From Roger Fenton’s prints of the Crimea to mobile-phone images of Baghdad, every era of war photography has been marked by new technology. But what has always mattered more than technical brilliance, argues Geoff Dyer, is getting close enough to the epicenter of history.
Geoff Dyer’s text is about Robert Capa’s photography. He debates the authenticity of war photography, specially the famous “Falling Soldier” picture.
“The Falling Soldier” shows the moment of a republican soldier’s death in the Spanish civil war. Or so it was claimed and widely believed. Then doubts began to circulate. Perhaps the picture was posed, fake. Robert Capa’s biographer, Richard Whelan, has gnawed away at this issue for decades. The explanation put forward by him in the catalog accompanying an exhibition at the Barbican is that, during an informal truce, a group of soldiers simulated a bit of a battle charge for the benefit of the camera. Fearing a genuine attack was being mounted, enemy troops opened fire. The trigger was pulled, the camera clicked simultaneously – and a man died. Make-believe became tragically real.
Whelan’s explanation is unlikely to be improved on, but it is worth considering something that David Simon, in his book Homicide, learned from ballistics experts: that “no bullet short of an artillery shell is capable of knocking a human being off his feet“. This is not to say that people don’t fall down when shot. They do, but “only as a learned response. People who have been shot believe they are supposed to fall immediately to the ground, so they do.”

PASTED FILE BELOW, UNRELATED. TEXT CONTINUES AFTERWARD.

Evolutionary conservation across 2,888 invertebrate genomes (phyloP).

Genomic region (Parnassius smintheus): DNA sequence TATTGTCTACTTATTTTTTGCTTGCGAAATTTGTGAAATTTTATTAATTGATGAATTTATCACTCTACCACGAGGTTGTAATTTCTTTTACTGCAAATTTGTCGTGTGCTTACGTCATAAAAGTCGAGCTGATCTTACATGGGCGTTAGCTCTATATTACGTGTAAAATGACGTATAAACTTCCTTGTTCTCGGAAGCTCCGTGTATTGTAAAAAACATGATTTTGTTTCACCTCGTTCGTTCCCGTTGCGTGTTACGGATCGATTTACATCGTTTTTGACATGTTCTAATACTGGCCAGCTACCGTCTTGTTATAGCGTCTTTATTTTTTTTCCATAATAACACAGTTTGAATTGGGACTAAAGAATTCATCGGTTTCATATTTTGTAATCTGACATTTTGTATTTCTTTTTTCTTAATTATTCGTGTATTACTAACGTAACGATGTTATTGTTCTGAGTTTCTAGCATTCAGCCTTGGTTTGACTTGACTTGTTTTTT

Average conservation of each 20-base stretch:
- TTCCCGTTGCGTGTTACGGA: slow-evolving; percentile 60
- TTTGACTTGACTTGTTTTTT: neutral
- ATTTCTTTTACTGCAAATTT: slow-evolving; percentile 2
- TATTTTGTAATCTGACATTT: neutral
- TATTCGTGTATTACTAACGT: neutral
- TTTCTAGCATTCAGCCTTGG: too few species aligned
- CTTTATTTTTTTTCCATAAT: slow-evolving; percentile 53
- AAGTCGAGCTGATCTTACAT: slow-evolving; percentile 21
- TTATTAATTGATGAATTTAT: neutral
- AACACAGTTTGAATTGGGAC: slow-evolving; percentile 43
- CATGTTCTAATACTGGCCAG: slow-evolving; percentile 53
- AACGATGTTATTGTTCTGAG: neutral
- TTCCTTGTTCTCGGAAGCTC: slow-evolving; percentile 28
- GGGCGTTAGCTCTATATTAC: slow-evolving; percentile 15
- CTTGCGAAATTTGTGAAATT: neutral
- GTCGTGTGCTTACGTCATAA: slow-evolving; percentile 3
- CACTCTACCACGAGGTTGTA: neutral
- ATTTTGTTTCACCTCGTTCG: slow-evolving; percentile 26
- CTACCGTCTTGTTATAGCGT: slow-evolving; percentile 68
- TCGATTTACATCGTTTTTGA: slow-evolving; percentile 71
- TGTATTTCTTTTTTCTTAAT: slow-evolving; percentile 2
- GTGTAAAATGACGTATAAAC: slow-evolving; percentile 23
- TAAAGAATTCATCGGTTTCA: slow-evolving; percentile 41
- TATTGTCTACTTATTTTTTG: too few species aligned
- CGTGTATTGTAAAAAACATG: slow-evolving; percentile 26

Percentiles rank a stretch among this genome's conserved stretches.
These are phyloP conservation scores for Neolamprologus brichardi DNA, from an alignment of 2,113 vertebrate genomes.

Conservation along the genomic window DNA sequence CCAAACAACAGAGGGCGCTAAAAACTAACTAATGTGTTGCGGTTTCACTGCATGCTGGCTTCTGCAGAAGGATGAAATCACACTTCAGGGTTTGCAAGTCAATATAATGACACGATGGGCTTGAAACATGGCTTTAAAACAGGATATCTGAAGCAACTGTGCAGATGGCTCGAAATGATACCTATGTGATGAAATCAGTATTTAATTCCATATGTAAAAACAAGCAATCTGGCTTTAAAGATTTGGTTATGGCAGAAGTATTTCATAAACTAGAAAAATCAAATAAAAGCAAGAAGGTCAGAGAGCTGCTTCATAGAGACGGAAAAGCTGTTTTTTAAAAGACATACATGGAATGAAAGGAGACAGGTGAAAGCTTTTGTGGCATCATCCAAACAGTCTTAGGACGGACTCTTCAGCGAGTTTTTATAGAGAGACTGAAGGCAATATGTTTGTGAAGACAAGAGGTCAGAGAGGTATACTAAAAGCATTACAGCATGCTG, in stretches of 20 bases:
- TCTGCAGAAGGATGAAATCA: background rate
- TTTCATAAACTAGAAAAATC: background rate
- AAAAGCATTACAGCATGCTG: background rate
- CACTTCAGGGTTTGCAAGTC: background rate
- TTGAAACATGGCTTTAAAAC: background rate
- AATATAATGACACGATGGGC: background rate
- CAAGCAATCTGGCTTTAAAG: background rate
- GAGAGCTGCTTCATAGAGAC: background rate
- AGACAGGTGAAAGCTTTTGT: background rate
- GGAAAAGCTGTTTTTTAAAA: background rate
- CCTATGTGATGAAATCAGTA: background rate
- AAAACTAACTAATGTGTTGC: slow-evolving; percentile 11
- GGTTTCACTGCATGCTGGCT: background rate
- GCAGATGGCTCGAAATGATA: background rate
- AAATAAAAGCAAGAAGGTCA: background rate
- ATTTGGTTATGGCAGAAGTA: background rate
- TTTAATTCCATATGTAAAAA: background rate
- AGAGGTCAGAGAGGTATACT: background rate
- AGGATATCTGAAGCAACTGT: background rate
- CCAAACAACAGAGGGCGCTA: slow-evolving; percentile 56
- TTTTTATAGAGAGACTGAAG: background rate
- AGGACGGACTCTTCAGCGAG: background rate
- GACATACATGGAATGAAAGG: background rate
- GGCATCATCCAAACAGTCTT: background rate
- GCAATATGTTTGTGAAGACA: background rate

This adds an unexpected twist to the moment of simulation, but there is a larger irony too: the more one learns about the circumstances in which Capa made his famous photograph, the less those circumstances matter. Even if it is now established that this is what happened, it is too late. Over the years, the photograph has come adrift from those circumstances, floated clear of what it depicts. One of the standard ideas about photography is that it is strong as evidence, weak in meaning. The Falling Soldier shows this formulation in reverse: it has become more and more questionable as evidence, but its meaning has continued to deepen. Somehow the image is able to accommodate all the different accounts of its making, accounts that have themselves assumed the quality of after-the-fact interpretation. Ultimately, the only proof it offers is of something that has long been accepted – that photographs can be as mysterious as works of art.
Robert Capa said that he would rather have “a strong image that is technically bad than vice versa”. He realized early on that a little camera-shake created a dangerous air of bullets whirring overhead. In certain circumstances, then, technical imperfection could be a source of visual strength. When his pictures of the D-day landings were published in Life magazine, a caption explained that the “immense excitement of the moment made Capa move his camera”. The blurring actually came later, as a result of a printing error at the lab in London. In the excitement of receiving Capa’s films, most of the 72 pictures were completely ruined. Eleven survi’ved, all wounded, maimed, but the darkroom accident imbued them with sea-drenched authenticity and unprecedented immediacy.
Alongside the Robert Capa exhibition is another devoted to Gerda Taro, who died in June 1937, aged 26. Taro and Capa were lovers and collaborators, sometimes working together under the rubric “Capa & Taro Reportage”. After her death, and due to Capa’s increasing fame, Taro gradually faded from photographic history, except as girlfriend of the great war photographer. Through no fault of Robert Capa’s , several pictures now known to be by Taro were attributed to him. Leaving the gender politics aside, such confusion is hardly surprising. As Susan Sontag pointed out in the early 1970s, “the very success of photojournalism lies in the difficulty of distinguishing one superior photographer’s work from another’s, except insofar as he or she has monopolised a particular subject.”
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